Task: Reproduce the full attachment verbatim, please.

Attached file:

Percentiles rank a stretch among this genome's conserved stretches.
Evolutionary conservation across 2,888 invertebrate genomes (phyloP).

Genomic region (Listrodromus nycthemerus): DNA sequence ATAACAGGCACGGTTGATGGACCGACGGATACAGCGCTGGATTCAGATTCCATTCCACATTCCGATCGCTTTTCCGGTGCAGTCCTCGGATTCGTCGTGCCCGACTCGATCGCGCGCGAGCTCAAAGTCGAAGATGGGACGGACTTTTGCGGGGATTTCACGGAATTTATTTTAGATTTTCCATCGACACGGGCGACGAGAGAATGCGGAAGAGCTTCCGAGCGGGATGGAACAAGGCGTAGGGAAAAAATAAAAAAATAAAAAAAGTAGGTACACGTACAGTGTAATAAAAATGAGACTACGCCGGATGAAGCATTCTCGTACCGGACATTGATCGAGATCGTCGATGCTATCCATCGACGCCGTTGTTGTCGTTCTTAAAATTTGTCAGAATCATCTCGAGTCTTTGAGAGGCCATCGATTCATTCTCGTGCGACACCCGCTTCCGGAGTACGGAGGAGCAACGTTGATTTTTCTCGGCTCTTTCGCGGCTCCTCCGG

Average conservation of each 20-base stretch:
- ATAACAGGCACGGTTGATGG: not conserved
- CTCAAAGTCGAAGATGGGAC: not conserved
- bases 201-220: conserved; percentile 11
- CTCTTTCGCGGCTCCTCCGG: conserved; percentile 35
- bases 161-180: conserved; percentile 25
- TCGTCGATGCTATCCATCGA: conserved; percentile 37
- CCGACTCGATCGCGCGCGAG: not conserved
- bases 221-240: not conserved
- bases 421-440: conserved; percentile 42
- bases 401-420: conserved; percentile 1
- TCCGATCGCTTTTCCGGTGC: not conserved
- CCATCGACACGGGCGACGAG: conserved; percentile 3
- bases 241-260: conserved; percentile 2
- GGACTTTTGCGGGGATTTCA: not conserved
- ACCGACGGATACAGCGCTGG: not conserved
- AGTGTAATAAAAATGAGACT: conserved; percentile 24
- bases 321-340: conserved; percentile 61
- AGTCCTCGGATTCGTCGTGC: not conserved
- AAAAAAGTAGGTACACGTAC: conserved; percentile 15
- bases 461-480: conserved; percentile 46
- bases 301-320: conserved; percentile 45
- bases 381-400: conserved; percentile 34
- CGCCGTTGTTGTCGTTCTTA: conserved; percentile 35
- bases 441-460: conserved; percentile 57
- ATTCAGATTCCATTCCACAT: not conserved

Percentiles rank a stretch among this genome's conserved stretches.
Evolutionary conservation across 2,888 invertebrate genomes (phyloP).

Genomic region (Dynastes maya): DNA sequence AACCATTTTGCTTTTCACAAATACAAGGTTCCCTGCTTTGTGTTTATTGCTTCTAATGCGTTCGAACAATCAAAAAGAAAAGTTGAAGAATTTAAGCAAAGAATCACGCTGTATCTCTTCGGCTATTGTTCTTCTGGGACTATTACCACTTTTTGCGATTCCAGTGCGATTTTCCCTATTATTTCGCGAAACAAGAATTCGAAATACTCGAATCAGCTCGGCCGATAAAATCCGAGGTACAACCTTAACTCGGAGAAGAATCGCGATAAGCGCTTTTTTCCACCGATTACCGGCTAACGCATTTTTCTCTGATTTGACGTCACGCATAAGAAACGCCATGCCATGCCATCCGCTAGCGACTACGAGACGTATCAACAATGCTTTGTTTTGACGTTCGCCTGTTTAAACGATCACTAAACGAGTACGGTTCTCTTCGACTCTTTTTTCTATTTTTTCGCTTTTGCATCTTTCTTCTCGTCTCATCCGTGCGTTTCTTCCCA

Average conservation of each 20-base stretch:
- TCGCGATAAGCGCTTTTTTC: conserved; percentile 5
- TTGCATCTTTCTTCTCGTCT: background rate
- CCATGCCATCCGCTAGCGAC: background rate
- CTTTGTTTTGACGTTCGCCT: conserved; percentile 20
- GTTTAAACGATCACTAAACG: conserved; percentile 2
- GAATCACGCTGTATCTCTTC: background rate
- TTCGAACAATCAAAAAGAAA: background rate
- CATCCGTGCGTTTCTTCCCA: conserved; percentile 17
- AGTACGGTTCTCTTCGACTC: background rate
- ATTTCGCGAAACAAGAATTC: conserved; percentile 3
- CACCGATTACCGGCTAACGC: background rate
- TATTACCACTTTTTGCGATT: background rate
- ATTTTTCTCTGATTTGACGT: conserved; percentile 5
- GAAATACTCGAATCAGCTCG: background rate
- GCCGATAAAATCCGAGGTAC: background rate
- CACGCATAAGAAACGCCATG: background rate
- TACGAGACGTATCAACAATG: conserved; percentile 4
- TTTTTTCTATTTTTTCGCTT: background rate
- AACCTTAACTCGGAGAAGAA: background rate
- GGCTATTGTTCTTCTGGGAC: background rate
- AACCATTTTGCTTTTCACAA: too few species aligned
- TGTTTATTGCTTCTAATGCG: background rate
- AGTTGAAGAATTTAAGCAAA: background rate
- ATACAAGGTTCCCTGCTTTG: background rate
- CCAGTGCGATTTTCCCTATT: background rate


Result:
Percentiles rank a stretch among this genome's conserved stretches.
Evolutionary conservation across 2,888 invertebrate genomes (phyloP).

Genomic region (Listrodromus nycthemerus): DNA sequence ATAACAGGCACGGTTGATGGACCGACGGATACAGCGCTGGATTCAGATTCCATTCCACATTCCGATCGCTTTTCCGGTGCAGTCCTCGGATTCGTCGTGCCCGACTCGATCGCGCGCGAGCTCAAAGTCGAAGATGGGACGGACTTTTGCGGGGATTTCACGGAATTTATTTTAGATTTTCCATCGACACGGGCGACGAGAGAATGCGGAAGAGCTTCCGAGCGGGATGGAACAAGGCGTAGGGAAAAAATAAAAAAATAAAAAAAGTAGGTACACGTACAGTGTAATAAAAATGAGACTACGCCGGATGAAGCATTCTCGTACCGGACATTGATCGAGATCGTCGATGCTATCCATCGACGCCGTTGTTGTCGTTCTTAAAATTTGTCAGAATCATCTCGAGTCTTTGAGAGGCCATCGATTCATTCTCGTGCGACACCCGCTTCCGGAGTACGGAGGAGCAACGTTGATTTTTCTCGGCTCTTTCGCGGCTCCTCCGG

Average conservation of each 20-base stretch:
- ATAACAGGCACGGTTGATGG: not conserved
- CTCAAAGTCGAAGATGGGAC: not conserved
- bases 201-220: conserved; percentile 11
- CTCTTTCGCGGCTCCTCCGG: conserved; percentile 35
- bases 161-180: conserved; percentile 25
- TCGTCGATGCTATCCATCGA: conserved; percentile 37
- CCGACTCGATCGCGCGCGAG: not conserved
- bases 221-240: not conserved
- bases 421-440: conserved; percentile 42
- bases 401-420: conserved; percentile 1
- TCCGATCGCTTTTCCGGTGC: not conserved
- CCATCGACACGGGCGACGAG: conserved; percentile 3
- bases 241-260: conserved; percentile 2
- GGACTTTTGCGGGGATTTCA: not conserved
- ACCGACGGATACAGCGCTGG: not conserved
- AGTGTAATAAAAATGAGACT: conserved; percentile 24
- bases 321-340: conserved; percentile 61
- AGTCCTCGGATTCGTCGTGC: not conserved
- AAAAAAGTAGGTACACGTAC: conserved; percentile 15
- bases 461-480: conserved; percentile 46
- bases 301-320: conserved; percentile 45
- bases 381-400: conserved; percentile 34
- CGCCGTTGTTGTCGTTCTTA: conserved; percentile 35
- bases 441-460: conserved; percentile 57
- ATTCAGATTCCATTCCACAT: not conserved

Percentiles rank a stretch among this genome's conserved stretches.
Evolutionary conservation across 2,888 invertebrate genomes (phyloP).

Genomic region (Dynastes maya): DNA sequence AACCATTTTGCTTTTCACAAATACAAGGTTCCCTGCTTTGTGTTTATTGCTTCTAATGCGTTCGAACAATCAAAAAGAAAAGTTGAAGAATTTAAGCAAAGAATCACGCTGTATCTCTTCGGCTATTGTTCTTCTGGGACTATTACCACTTTTTGCGATTCCAGTGCGATTTTCCCTATTATTTCGCGAAACAAGAATTCGAAATACTCGAATCAGCTCGGCCGATAAAATCCGAGGTACAACCTTAACTCGGAGAAGAATCGCGATAAGCGCTTTTTTCCACCGATTACCGGCTAACGCATTTTTCTCTGATTTGACGTCACGCATAAGAAACGCCATGCCATGCCATCCGCTAGCGACTACGAGACGTATCAACAATGCTTTGTTTTGACGTTCGCCTGTTTAAACGATCACTAAACGAGTACGGTTCTCTTCGACTCTTTTTTCTATTTTTTCGCTTTTGCATCTTTCTTCTCGTCTCATCCGTGCGTTTCTTCCCA

Average conservation of each 20-base stretch:
- TCGCGATAAGCGCTTTTTTC: conserved; percentile 5
- TTGCATCTTTCTTCTCGTCT: background rate
- CCATGCCATCCGCTAGCGAC: background rate
- CTTTGTTTTGACGTTCGCCT: conserved; percentile 20
- GTTTAAACGATCACTAAACG: conserved; percentile 2
- GAATCACGCTGTATCTCTTC: background rate
- TTCGAACAATCAAAAAGAAA: background rate
- CATCCGTGCGTTTCTTCCCA: conserved; percentile 17
- AGTACGGTTCTCTTCGACTC: background rate
- ATTTCGCGAAACAAGAATTC: conserved; percentile 3
- CACCGATTACCGGCTAACGC: background rate
- TATTACCACTTTTTGCGATT: background rate
- ATTTTTCTCTGATTTGACGT: conserved; percentile 5
- GAAATACTCGAATCAGCTCG: background rate
- GCCGATAAAATCCGAGGTAC: background rate
- CACGCATAAGAAACGCCATG: background rate
- TACGAGACGTATCAACAATG: conserved; percentile 4
- TTTTTTCTATTTTTTCGCTT: background rate
- AACCTTAACTCGGAGAAGAA: background rate
- GGCTATTGTTCTTCTGGGAC: background rate
- AACCATTTTGCTTTTCACAA: too few species aligned
- TGTTTATTGCTTCTAATGCG: background rate
- AGTTGAAGAATTTAAGCAAA: background rate
- ATACAAGGTTCCCTGCTTTG: background rate
- CCAGTGCGATTTTCCCTATT: background rate